The smooth, glossy surface of the Grey Partridge egg enabled good print deposition and a single print was successfully visualised. As seen with the Lapwing egg, an increase in the excitation wavelength caused the ridge detail of the print to be less clear becoming a grade 0 from 468-526 nm upwards. The clarity and contrast of the print was best at 280-413 nm producing a grade one print.

When examined through viewing filters, the results were similar to the Lapwing egg and an increase in print quality was observed as the viewing filter number increased (Figure 3). The best clarity and contrast was seen at 385-509 nm using a 510 nm viewing filter.


Figure 3: The effect of viewing filters on a Grey Partridge egg at 385 – 509 nm.

Without a filter the print is a grade one but as the viewing filter number increases, the contrast improves becoming a grade two at 510 nm. A further increase in the filter number diminishes the quality back to a grade one suggesting that the 593 nm filter has no effect within the 385-509 nm excitation range. Table 3 provides a summary of results for the Grey Partridge egg.

Filter (nm)
Grade without filter Grade with lowest
filter number
Grade with middle
filter number
Grade with highest
filter number
280-413 1 1 2 1
385-469 2 1 2 1
385-509 1 1 2 1
468-526 0 0 1 0
473-548 0 0 1 0
491-548 0 0 0 0
503-591 0 0 0 0

Table 3: Summary of fingerprint grades for the Grey Partridge egg.

A quick comparison to Table 2 reveals that the combination of certain excitation and emission wavelengths does not always result in the optimum visualisation for different eggs. We suggest the reason could be down to the difference in the surface profiles of different eggs, both physically and chemically. Certainly this is an area worth further investigation.

Table 3 shows an anomaly at 385-469 nm where there is a reduction in quality when the lowest viewing filter is applied. This is due to the presence of excess cyanoacrylate residue fluorescing too strongly, causing the ridges to overlap and lose clarity. During the fuming process, eggs with good surrounding air circulation appeared to have more cyanoacrylate residue adhering to the surface. Those that were slightly shielded by the test tube rack appeared to have less residue present as seen on an undyed Lapwing egg (Figure 4).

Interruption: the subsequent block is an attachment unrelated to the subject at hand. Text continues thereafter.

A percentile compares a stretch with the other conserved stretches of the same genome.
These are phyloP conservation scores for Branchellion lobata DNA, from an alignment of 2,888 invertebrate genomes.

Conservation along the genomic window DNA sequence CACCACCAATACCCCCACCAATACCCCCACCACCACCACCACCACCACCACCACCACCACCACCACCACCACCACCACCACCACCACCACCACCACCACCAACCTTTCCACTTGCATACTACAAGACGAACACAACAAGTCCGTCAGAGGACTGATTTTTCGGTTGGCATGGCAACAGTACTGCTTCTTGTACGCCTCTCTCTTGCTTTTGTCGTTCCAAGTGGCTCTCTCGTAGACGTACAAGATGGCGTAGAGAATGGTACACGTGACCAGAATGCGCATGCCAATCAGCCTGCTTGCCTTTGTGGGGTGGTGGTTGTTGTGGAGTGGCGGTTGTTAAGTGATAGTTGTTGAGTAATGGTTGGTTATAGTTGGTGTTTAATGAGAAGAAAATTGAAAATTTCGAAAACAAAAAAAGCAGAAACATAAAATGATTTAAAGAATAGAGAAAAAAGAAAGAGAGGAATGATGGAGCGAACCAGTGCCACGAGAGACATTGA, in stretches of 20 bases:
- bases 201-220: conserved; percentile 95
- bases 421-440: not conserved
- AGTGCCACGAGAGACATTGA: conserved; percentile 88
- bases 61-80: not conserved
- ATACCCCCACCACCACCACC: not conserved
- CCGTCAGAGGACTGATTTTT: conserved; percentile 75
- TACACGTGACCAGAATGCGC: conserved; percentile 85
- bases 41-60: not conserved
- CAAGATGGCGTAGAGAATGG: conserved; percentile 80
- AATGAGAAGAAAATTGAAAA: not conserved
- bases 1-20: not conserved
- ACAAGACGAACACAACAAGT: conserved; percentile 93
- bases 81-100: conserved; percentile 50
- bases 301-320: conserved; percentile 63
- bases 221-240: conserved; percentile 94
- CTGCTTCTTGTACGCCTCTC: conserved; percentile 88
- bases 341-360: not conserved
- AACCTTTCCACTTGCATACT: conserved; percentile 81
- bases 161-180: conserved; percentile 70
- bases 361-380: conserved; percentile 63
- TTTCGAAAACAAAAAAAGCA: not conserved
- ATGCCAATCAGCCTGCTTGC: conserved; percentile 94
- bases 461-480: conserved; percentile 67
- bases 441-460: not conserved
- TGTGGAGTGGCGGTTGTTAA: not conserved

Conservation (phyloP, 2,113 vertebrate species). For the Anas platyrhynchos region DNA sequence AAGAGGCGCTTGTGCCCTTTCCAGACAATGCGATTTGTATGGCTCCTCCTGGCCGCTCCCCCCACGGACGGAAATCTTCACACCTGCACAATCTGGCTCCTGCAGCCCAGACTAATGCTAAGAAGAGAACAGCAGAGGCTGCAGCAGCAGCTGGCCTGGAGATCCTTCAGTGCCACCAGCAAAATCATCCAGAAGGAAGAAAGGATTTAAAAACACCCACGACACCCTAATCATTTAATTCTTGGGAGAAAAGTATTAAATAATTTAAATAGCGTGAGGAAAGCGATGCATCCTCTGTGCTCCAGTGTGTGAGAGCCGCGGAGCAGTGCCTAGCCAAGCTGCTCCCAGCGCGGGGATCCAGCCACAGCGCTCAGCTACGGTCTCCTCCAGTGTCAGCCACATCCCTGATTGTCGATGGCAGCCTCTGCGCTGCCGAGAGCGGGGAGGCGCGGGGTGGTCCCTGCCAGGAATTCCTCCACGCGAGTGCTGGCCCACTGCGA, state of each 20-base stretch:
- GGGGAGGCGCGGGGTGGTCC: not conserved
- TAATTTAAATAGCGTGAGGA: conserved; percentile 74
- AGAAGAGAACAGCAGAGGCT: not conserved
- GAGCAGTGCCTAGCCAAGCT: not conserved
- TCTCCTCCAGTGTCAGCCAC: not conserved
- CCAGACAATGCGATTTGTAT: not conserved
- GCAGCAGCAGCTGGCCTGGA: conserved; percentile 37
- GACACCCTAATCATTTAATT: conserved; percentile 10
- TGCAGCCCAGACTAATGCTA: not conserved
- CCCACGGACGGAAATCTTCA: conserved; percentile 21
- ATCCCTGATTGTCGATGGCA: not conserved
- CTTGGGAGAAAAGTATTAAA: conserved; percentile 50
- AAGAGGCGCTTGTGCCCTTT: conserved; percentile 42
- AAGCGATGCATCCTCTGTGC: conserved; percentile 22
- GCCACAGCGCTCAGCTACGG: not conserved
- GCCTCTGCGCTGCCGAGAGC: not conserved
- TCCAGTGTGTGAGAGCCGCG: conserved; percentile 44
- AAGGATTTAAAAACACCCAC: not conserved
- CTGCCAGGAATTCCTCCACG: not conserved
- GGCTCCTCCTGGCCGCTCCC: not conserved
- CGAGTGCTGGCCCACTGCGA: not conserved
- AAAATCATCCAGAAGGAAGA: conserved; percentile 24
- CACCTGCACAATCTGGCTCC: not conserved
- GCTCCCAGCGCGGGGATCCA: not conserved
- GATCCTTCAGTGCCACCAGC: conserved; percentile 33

Figure 4: A Lapwing egg showing the differing levels of cyanoacrylate residue.

Canada Goose (textured) and white-tailed eagle egg (porous)

When examined without the use of viewing filters, the Canada Goose and White Tailed Eagle eggs showed no evidence of a print at any excitation wavelength. However, viewing filters did not help to visualise a print and both eggs achieve a fingerprint grade of zero.

The eggs were cyanoacrylate fumed in parallel with others that displayed good print development, suggesting that the egg itself rather than the fuming method contributed to the development failure. The Canada Goose and Eagle eggs were dull and had a rougher surface texture than the other eggs, which may make print deposition more difficult. There were also large pores visible on the surface of the Eagle egg along with a degree of surface contamination (Figure 5).


Figure 5: Surface contamination and porosity of the White-Tailed Eagle egg (left) in comparison to a smooth Goldeneye egg (right).

It may be that a print was deposited but was washed off more easily during the rinsing stage of the development process. It is also likely that more porous surfaces may absorb too much dye resulting in the entire eggshell surface fluorescing thus obscuring the print, as discussed in the HOSDB fingerprint development manual for porous and non-porous surfaces [11].

It is believed that the moisture contained in a fingerprint plays a vital role in cyanoacrylate fuming [13]. It is crucial that this process is carried out in a chamber with 80% relative humidity (RH). Below this level, the print is underdeveloped and above this level the background development is too high [14]. In this work it was not a concern because prints had been successfully developed at a similar RH in a different experiment. However, caution must be given if using a dye post fuming because some dyes may degrade or destroy a fingerprint [14].


In conclusion, the described method reveals that fingerprints can be recovered from eggshells with complex patterns and colours. The latent prints on the Lapwing and Grey Partridge eggs developed successfully and an improvement in the clarity and contrast was seen when examined using viewing filters. The prints improved by up to two grades and, at certain wavelengths, the fluorescence was strong enough to overcome any eggshell surface patterns. The eggs in this experiment were all fumed together suggesting that the surface texture of an egg has an impact on the quality of a fingerprint.

On the other hand, superglue fuming followed by Basic Yellow 40 dye submersion was unsuccessful on the Canada Goose and White Tailed Eagle eggs. This is likely due to the physical characteristics of the eggs, for example, the shell being of a rougher texture compared to the Lapwing and Partridge eggs. Furthermore, the Canada Goose and White Tailed Eagle eggs appeared to have more surface pores, which may have prevented good adherence of the fingerprint residues, resulting in poorer deposition. It is also possible that the surface pores allowed absorbance of the Basic Yellow 40 dye causing the whole surface to fluoresce causing the print to be obscured.


We thank Claire Tallon, Ian Evans and Amy Hartshorn for their early contribution to this project. We also thank Mr Guy Shorrock from RSPB Investigations Section for providing the wild bird egg samples for this project. Finally, we thank the Glyndwr University for the financial support.